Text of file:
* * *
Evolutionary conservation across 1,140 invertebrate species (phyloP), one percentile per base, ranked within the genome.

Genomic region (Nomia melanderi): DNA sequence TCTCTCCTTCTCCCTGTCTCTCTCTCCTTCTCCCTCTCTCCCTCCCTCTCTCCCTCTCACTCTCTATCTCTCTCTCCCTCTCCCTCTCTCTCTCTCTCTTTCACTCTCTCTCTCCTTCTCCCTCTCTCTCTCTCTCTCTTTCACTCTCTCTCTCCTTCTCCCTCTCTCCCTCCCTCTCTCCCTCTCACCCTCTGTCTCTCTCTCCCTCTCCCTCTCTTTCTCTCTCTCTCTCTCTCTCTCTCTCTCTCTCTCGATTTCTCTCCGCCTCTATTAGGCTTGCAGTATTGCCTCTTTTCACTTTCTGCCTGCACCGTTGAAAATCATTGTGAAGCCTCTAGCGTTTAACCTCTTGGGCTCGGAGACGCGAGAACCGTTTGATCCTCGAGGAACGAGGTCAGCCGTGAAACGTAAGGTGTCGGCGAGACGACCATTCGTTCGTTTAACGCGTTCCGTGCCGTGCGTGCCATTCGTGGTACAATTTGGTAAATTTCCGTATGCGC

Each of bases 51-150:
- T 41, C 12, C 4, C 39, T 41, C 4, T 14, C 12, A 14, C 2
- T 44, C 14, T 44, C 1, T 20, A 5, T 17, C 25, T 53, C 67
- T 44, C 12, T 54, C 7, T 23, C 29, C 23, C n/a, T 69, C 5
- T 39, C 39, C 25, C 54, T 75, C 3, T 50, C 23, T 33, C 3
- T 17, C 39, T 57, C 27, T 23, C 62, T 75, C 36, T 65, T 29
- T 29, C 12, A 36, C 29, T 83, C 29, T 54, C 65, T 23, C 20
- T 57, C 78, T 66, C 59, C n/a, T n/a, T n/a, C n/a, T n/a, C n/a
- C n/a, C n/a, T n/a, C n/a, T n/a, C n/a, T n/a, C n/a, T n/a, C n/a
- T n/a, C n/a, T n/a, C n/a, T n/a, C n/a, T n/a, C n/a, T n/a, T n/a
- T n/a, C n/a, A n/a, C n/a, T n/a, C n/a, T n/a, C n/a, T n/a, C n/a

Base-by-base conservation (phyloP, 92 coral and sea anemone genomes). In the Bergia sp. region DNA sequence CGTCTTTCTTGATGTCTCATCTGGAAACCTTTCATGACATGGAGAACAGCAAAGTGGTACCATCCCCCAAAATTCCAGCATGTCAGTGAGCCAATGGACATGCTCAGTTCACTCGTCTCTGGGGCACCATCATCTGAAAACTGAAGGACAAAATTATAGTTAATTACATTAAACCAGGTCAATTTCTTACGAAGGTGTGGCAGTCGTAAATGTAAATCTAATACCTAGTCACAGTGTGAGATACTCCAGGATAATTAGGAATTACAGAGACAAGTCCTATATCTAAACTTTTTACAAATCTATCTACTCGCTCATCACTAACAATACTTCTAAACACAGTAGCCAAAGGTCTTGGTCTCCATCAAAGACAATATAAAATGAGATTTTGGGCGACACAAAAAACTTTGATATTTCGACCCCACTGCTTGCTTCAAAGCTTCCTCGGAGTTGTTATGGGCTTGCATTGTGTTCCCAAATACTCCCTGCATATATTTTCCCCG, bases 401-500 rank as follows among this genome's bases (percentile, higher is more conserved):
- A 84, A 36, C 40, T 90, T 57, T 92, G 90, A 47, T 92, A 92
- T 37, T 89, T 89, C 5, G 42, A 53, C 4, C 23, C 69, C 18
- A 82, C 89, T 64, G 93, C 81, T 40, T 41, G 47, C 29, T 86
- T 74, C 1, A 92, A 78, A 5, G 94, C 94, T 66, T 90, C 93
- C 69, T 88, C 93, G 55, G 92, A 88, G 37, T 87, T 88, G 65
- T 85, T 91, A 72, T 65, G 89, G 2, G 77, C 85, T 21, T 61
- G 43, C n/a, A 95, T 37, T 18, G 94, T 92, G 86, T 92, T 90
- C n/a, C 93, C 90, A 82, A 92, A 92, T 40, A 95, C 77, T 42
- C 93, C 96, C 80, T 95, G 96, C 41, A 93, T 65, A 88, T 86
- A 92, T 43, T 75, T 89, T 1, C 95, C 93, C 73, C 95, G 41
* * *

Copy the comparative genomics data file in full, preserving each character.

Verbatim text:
Evolutionary conservation across 1,140 invertebrate species (phyloP), one percentile per base, ranked within the genome.

Genomic region (Nomia melanderi): DNA sequence TCTCTCCTTCTCCCTGTCTCTCTCTCCTTCTCCCTCTCTCCCTCCCTCTCTCCCTCTCACTCTCTATCTCTCTCTCCCTCTCCCTCTCTCTCTCTCTCTTTCACTCTCTCTCTCCTTCTCCCTCTCTCTCTCTCTCTCTTTCACTCTCTCTCTCCTTCTCCCTCTCTCCCTCCCTCTCTCCCTCTCACCCTCTGTCTCTCTCTCCCTCTCCCTCTCTTTCTCTCTCTCTCTCTCTCTCTCTCTCTCTCTCTCGATTTCTCTCCGCCTCTATTAGGCTTGCAGTATTGCCTCTTTTCACTTTCTGCCTGCACCGTTGAAAATCATTGTGAAGCCTCTAGCGTTTAACCTCTTGGGCTCGGAGACGCGAGAACCGTTTGATCCTCGAGGAACGAGGTCAGCCGTGAAACGTAAGGTGTCGGCGAGACGACCATTCGTTCGTTTAACGCGTTCCGTGCCGTGCGTGCCATTCGTGGTACAATTTGGTAAATTTCCGTATGCGC

Each of bases 51-150:
- T 41, C 12, C 4, C 39, T 41, C 4, T 14, C 12, A 14, C 2
- T 44, C 14, T 44, C 1, T 20, A 5, T 17, C 25, T 53, C 67
- T 44, C 12, T 54, C 7, T 23, C 29, C 23, C n/a, T 69, C 5
- T 39, C 39, C 25, C 54, T 75, C 3, T 50, C 23, T 33, C 3
- T 17, C 39, T 57, C 27, T 23, C 62, T 75, C 36, T 65, T 29
- T 29, C 12, A 36, C 29, T 83, C 29, T 54, C 65, T 23, C 20
- T 57, C 78, T 66, C 59, C n/a, T n/a, T n/a, C n/a, T n/a, C n/a
- C n/a, C n/a, T n/a, C n/a, T n/a, C n/a, T n/a, C n/a, T n/a, C n/a
- T n/a, C n/a, T n/a, C n/a, T n/a, C n/a, T n/a, C n/a, T n/a, T n/a
- T n/a, C n/a, A n/a, C n/a, T n/a, C n/a, T n/a, C n/a, T n/a, C n/a

Base-by-base conservation (phyloP, 92 coral and sea anemone genomes). In the Bergia sp. region DNA sequence CGTCTTTCTTGATGTCTCATCTGGAAACCTTTCATGACATGGAGAACAGCAAAGTGGTACCATCCCCCAAAATTCCAGCATGTCAGTGAGCCAATGGACATGCTCAGTTCACTCGTCTCTGGGGCACCATCATCTGAAAACTGAAGGACAAAATTATAGTTAATTACATTAAACCAGGTCAATTTCTTACGAAGGTGTGGCAGTCGTAAATGTAAATCTAATACCTAGTCACAGTGTGAGATACTCCAGGATAATTAGGAATTACAGAGACAAGTCCTATATCTAAACTTTTTACAAATCTATCTACTCGCTCATCACTAACAATACTTCTAAACACAGTAGCCAAAGGTCTTGGTCTCCATCAAAGACAATATAAAATGAGATTTTGGGCGACACAAAAAACTTTGATATTTCGACCCCACTGCTTGCTTCAAAGCTTCCTCGGAGTTGTTATGGGCTTGCATTGTGTTCCCAAATACTCCCTGCATATATTTTCCCCG, bases 401-500 rank as follows among this genome's bases (percentile, higher is more conserved):
- A 84, A 36, C 40, T 90, T 57, T 92, G 90, A 47, T 92, A 92
- T 37, T 89, T 89, C 5, G 42, A 53, C 4, C 23, C 69, C 18
- A 82, C 89, T 64, G 93, C 81, T 40, T 41, G 47, C 29, T 86
- T 74, C 1, A 92, A 78, A 5, G 94, C 94, T 66, T 90, C 93
- C 69, T 88, C 93, G 55, G 92, A 88, G 37, T 87, T 88, G 65
- T 85, T 91, A 72, T 65, G 89, G 2, G 77, C 85, T 21, T 61
- G 43, C n/a, A 95, T 37, T 18, G 94, T 92, G 86, T 92, T 90
- C n/a, C 93, C 90, A 82, A 92, A 92, T 40, A 95, C 77, T 42
- C 93, C 96, C 80, T 95, G 96, C 41, A 93, T 65, A 88, T 86
- A 92, T 43, T 75, T 89, T 1, C 95, C 93, C 73, C 95, G 41